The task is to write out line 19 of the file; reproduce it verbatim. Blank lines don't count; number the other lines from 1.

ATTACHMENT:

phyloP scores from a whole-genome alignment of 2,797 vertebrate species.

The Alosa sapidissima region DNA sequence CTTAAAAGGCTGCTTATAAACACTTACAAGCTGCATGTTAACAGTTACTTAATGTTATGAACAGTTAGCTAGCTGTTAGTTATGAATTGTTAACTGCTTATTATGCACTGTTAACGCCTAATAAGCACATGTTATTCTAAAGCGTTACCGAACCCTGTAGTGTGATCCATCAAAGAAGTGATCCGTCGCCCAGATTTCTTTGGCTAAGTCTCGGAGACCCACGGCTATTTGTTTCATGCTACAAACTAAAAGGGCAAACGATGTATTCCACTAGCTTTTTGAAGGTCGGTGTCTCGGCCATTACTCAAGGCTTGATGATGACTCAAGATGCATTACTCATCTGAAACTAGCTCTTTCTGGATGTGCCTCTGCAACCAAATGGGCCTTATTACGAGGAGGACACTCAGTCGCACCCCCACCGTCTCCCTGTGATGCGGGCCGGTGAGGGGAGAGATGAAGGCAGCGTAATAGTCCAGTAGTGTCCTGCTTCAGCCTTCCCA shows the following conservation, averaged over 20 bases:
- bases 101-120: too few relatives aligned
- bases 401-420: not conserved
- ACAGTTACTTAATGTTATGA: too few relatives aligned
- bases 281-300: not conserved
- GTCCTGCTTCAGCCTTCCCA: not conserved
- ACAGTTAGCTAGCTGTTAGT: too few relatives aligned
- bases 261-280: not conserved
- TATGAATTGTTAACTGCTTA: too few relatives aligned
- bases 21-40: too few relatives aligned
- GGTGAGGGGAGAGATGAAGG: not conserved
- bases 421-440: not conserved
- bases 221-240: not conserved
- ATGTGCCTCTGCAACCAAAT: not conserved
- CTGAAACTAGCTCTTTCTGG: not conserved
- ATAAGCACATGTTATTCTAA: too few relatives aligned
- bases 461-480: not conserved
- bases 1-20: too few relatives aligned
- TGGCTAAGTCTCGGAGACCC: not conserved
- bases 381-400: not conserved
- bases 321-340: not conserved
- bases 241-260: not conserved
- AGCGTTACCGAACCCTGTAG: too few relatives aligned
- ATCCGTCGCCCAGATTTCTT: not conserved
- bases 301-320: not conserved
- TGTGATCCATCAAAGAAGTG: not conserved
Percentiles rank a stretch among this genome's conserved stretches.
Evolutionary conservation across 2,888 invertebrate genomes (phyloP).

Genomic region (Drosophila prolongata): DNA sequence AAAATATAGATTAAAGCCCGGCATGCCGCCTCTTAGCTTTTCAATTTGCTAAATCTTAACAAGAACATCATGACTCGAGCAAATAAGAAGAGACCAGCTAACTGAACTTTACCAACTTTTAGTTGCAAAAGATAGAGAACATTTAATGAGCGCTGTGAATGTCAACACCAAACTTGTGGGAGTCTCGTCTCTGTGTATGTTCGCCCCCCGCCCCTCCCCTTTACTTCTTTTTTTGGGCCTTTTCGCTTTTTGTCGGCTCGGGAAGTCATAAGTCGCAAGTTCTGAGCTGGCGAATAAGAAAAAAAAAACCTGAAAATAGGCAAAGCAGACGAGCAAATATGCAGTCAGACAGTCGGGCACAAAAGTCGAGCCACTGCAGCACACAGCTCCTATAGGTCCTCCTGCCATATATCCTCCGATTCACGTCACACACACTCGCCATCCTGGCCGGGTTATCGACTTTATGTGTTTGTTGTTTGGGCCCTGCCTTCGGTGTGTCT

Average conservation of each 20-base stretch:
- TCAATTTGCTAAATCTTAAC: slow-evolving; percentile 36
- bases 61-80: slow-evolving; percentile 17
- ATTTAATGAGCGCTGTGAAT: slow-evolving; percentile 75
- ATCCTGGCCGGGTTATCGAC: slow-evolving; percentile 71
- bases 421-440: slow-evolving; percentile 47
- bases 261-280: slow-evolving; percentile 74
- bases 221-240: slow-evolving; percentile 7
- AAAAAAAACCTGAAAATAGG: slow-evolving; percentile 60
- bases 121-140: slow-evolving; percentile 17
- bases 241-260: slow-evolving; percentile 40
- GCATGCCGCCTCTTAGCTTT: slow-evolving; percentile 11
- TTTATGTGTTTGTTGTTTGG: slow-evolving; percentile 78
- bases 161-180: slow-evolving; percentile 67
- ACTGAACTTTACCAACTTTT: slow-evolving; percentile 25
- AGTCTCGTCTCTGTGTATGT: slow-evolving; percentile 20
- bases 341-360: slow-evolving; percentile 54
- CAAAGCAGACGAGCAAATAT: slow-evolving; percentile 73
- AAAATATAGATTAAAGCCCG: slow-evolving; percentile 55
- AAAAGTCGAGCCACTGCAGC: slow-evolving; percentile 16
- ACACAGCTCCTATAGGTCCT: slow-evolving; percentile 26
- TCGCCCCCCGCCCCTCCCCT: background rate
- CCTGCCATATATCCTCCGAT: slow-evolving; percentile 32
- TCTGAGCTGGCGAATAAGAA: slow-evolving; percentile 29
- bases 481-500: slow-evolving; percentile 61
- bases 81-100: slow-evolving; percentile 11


- bases 1-20: too few relatives aligned